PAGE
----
Avalon's spirits rising
Restored music hall holds the city's past
Tuesday, April 22
The ghost of Janis Joplin hides in the corners of the Avalon Ballroom,
where she played her first show with Big Brother and the Holding
Company in June 1966. It was the first place she was ever a star.
For more than 30 years, it has been hidden behind the walls of a
movie theater called the Regency.
But all the ghosts of the Avalon have been freed with the ballroom's
reopening this year in the hands of a young hippie entrepreneur
not even born when a dissolute Joplin, already far from her happy,
girlish glory days at the Avalon, died at age 29 alone in a Hollywood
motel in 1970.
Steve Shirley, 31, grew up named Morning Spring Rain with the Hog
Farm commune, unrepentant hippies who live outside Laytonville in
Mendocino County. He rented the Avalon last October for a trial
run and immediately booked the current edition of Big Brother and
the Holding Company. "It was symbolic that I had them in there,"
Shirley first heard that the historic hall might be available from
Stanley Mouse, the psychedelic poster artist who with his partner
Alton Kelley produced most of the famous posters for the Avalon
during its first incarnation and is about as far from a real estate
agent as you can get.
In January, Shirley took over the master lease to the balconied
jewel box of a ballroom perched above Sutter Street at Van Ness
Avenue and has since presented an increasing schedule of thriving
shows from hip-hop rockers Spearhead, a thrash/metal festival with
Judas Priest vocalist Rob Halford, famed funkateers P-Funk and reggae
man Buju Banton.
Punk rock sensations AFI chose the Avalon over the Warfield for
their hot- ticket showcase dates next Saturday and Sunday, and Bill
Graham Presents rented the hall from Shirley for the occasion.
Other forthcoming shows at the Avalon include Motorhead, the Sons
of Champlin and a Jimmie Vaughan-John Mayall double-bill. The Graham
people have also rented the room again for a show next month with
Mouse, who designed a poster for the Spearhead show, attended the
March performance. "I'm sitting there selling my posters,"
Mouse said. "I'm having flashbacks. I used to dance over here.
I used to stand over there. It was amazing."
The escalator that took movie patrons to the Regency II remains,
but all the facades that had been installed have been torn out.
Everything has been painted wedding cake white and the floors are
covered with thick carpeting. The stage now fills one side of the
room, instead of the corner. But reach the top of the stairs and
there it is, back in at least some of its former glory, the Avalon
"We went up to the dressing room, which was exactly the same
place," said Big Brother guitarist Sam Andrew. "We thought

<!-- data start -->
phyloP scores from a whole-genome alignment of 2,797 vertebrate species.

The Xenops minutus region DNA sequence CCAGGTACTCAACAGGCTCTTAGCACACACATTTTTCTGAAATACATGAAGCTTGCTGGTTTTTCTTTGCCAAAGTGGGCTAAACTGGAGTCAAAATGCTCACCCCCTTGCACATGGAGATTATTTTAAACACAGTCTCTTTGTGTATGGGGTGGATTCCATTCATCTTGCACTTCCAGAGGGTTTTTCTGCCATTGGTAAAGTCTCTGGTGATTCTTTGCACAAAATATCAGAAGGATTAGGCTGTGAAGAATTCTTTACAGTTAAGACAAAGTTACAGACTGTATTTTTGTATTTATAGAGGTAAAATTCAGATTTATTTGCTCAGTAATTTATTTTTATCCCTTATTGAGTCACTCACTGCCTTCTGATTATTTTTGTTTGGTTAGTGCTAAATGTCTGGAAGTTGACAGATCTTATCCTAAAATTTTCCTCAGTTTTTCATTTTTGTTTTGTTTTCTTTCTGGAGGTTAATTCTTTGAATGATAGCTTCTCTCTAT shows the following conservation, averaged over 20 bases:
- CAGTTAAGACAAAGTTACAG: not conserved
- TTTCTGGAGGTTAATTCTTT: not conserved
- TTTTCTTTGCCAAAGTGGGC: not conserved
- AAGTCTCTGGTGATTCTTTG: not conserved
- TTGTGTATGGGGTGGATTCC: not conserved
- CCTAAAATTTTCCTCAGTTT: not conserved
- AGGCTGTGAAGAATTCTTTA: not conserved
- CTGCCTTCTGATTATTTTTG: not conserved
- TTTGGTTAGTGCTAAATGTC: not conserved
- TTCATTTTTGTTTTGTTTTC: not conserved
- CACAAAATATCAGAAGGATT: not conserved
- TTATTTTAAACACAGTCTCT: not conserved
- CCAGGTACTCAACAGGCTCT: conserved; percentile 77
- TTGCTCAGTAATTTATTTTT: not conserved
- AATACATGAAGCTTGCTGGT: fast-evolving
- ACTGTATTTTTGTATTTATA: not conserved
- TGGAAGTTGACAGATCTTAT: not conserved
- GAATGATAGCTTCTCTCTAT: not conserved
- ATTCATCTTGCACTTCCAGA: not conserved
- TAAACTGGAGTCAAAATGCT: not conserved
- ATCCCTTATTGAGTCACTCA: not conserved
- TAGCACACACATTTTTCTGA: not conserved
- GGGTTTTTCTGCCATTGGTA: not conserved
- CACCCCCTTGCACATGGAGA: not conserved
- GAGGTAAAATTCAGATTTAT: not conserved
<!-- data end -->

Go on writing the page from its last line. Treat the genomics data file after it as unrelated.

about everything that happened. We were afraid to look, but couldn't
not look. Everything's real slick -- you can see the skylight, which
I'm not sure I even knew was there in the old days. "
In 1966, after splitting his brief partnership with Bill Graham,
Texan transplant Chet Helms rented the ballroom, originally opened
as the Puckett Academy of Dance in 1911, for $800 a month.
For the next two years, Helms presented Dionysian revels every weekend
featuring bands all but unknown outside certain neighborhoods in
San Francisco. They all had funny names such as the Grateful Dead,
Quicksilver Messenger Service, the Daily Flash, Captain Beefheart
and his Magic Band. Before long, the Avalon Ballroom was known around
the world as the crucible of the new San Francisco rock.
Helms also managed Big Brother and the Holding Company and, when
the band decided the group needed a female vocalist, Helms summoned
an old friend from Austin named Janis Joplin.
But Helms lacked Graham's capitalist instincts. He was a hippie
zealot with a missionary's dedication. Although the Avalon was known
as a far more authentic alternative to Graham's more commercial
Fillmore Auditorium operation -- Joplin once famously earned Graham's
ire by saying the Fillmore was "a place where sailors go to
get laid" -- Helms' business ultimately foundered. By November
1968, after the city pulled his sound permits, he was looking elsewhere
for a place to throw his shows.
Another group of would-be rock impresarios took over the room for
a few shows the next year, but live music hasn't been heard in the
Avalon since Iron Butterfly was on the charts. In fact, the fictitious
business name "Avalon Ballroom" long ago expired, and
Nob Hill Hotel owner Rudy Columbini took out a new license a while
back and briefly used the name for a dance hall in one of his buildings
three years ago. He gave the license to landlord Scott Robertson,
an old friend.
Shirley, who lives in Cave Junction, Ore., with his pregnant wife
and their young child, promotes his concerts primarily on his Web
site (http://www.morningspringrain.com/). "He's got the youth,"
said Hog Farm tribal elder Wavy Gravy. "He finds them on the
Internet. That's where they hang out. He speaks their language."
Shirley is not an experienced promoter. He is still figuring out
small details like advance ticket sales, box-office staffing, advertising
and publicity. A catering company operates the bar. His house manager
previously worked on the catering crew of the Hog Farm's annual
PigNic. "Every show, I learn something new," Shirley said.
But Shirley does have the spirit. He put together a loose-knit house
band, the Avalon All-Stars, that features former members of the
Jerry Garcia Band, Frank Zappa and the Mothers of Invention, and
others. Sheets cover the side wall for the psychedelic light show.
A curtain helps dampen the room's bright sound. He acknowledges
the spiritual role of Helms, who runs an old-school downtown art
gallery. "He comes in from time to time," said Shirley.
"He's got a standing welcome."